Ten Things to Tell My Daughter on Her First Mother’s Day

And may she enjoy every minute of this special day!

This is my daughter’s first Mother’s Day since her son was born, so I am retiring to Mother Emeritus status and passing the day on to her. Although there is some disagreement about the source of this quote, it’s a wonderful one: “There are two things you can give your child; one is roots, the other is wings.”

My daughter and most TulsaKids readers are in the crucial and all-encompassing phase of planting and nurturing deep roots. It’s been a joy to watch that process as the strong bond between my daughter and her son continue to grow. She’s an amazingly calm and competent mother, and I marvel at her energy as she works a physically and emotionally demanding job and then puts that level of energy into her son also.

All moms work hard, whether they are stay-at-home mothers or women that work outside the home. I have rarely offered advice, but if there were a chance to tell her, and other new moms, a few things on Mother’s Day, this is what I’d say.

1. Don’t worry if you make a mistake, we all do.

One of my more epically bad parenting episodes was the time I thought it was a good idea to have a piñata at a birthday party for four-year-olds. Halfway through the first swing of the bat, it was painfully (only mentally thank goodness) obvious pre-schoolers shouldn’t be swinging bats. It went down in family lore as one of my lamest parenting moves, and we have the pictures to prove it! I made plenty of mistakes along the way, as even the most well-intentioned parent will. As long as no one gets hurt, laugh and learn.

2. Maintain an identity besides “Callister’s mom.”

He’s the center of your world and that’s as it should be, but don’t forget who you are apart from being his mother. He will eventually grow up, and you don’t want to be one of those empty nesters driving a mini-van with the license tag identifying yourself as “Calsmom”. He might be a tad embarrassed at the college drop-off.

3. Remember to make marriage a priority.

This is tough in the first year, but it gets easier. Although it sounds trite, plan weekly date nights and even a weekend away now and then. Your kids will be fine without you for an evening, they may even enjoy it, and every marriage needs time to be a couple and not just co-parents.

4. I feel like a fraud saying this, but don’t be afraid to ask for help.

I had a very difficult time with this one and not only did I suffer from my inability to ask for help, but my children paid the price with a too-often-stressed-out mother. As a single working mom trying to take care of the house, the yard, the pets and the kids, I obviously needed help but could rarely bring myself to ask for any. Don’t make that same mistake, it’s why your mom lives a mile away!

5. Include yourself in the pictures.

This advice has been given before, but it’s worth repeating. Recently I was gathering pictures for my 60th birthday, and I realized I have many pictures of me and my dad but almost no pictures of my mom and me together. I made sure I didn’t repeat that mistake when I was a mother, and I hope you will do the same. Your children will cherish those pictures someday.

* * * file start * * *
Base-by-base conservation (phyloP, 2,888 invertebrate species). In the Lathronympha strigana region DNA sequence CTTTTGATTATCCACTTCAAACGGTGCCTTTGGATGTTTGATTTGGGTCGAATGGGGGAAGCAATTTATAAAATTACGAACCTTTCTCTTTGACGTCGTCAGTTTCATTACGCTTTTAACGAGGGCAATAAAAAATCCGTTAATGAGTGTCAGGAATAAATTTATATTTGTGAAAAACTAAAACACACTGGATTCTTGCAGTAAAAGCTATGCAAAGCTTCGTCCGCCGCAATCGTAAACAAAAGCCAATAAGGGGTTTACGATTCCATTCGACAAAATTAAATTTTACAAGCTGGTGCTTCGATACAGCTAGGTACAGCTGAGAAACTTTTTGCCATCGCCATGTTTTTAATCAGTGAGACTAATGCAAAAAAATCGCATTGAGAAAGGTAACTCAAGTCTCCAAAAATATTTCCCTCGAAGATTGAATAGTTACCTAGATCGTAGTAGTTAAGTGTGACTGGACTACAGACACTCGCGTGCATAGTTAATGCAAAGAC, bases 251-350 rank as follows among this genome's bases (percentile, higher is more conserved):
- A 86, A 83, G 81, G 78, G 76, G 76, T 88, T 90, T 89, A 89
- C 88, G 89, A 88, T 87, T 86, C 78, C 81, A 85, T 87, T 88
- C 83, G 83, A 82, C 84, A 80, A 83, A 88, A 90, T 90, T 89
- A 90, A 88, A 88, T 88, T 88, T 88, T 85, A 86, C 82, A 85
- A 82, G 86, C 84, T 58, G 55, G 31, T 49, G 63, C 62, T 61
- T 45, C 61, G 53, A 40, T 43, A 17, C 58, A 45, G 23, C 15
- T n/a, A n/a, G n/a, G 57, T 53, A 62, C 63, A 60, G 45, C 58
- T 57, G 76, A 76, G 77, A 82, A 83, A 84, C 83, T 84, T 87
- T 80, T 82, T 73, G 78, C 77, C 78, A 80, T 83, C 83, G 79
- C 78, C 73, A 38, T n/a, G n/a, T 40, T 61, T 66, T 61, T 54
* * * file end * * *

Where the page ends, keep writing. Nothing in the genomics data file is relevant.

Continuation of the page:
6. Don’t get caught up in all the arguments about breast vs. bottle, cloth diapers vs. disposable, working moms vs. stay-at-home moms.

Do what you know is right for you and your family and forego the guilt trips.

7. It’s normal not to love every day of parenting.

Parenting is hard work and though the years may fly, some days seem to last forever.  It’s ok not to be enthralled with every breath your child takes.

8. Along those lines I can insert one of my favorite quotes that I apply to every area of my life, “Don’t let perfection be the enemy of good.”

We all want to do our best, especially in parenting, but will it really affect the quality of your child’s life if you buy a birthday cake from Reasor’s instead of spending hours creating a Pinterest masterpiece? Don’t get so caught up in the pursuit of perfection that you miss the fun!

9. Play with your kids.

You shouldn’t be their playmate all the time, but once in awhile drop what you’re doing and get down on the floor and enter their world. Show them that you take joy in their existence. Someone once accused me of playing too much with my kids instead of being more task oriented. His intent was an insult, but I thanked him for the compliment.

10. Love is the most important requirement for the job.

Let your words and actions leave no doubt of your love for your child.

Alex and Callister at the Zoo!

Enjoy every minute of this special day and all the love and goodies that it brings. The best Mother’s Day presents I received in years past were letters my daughters wrote, precious missiles of love and affirmation I treasure dearly. For my precious daughter’s first Mother’s Day I wish for her, and every mother, unburned toast served in bed, your child’s handprints on construction paper, a fancy macaroni necklace and maybe a letter of love from your little ones. Happy Mother’s Day!

Categories: Grand Life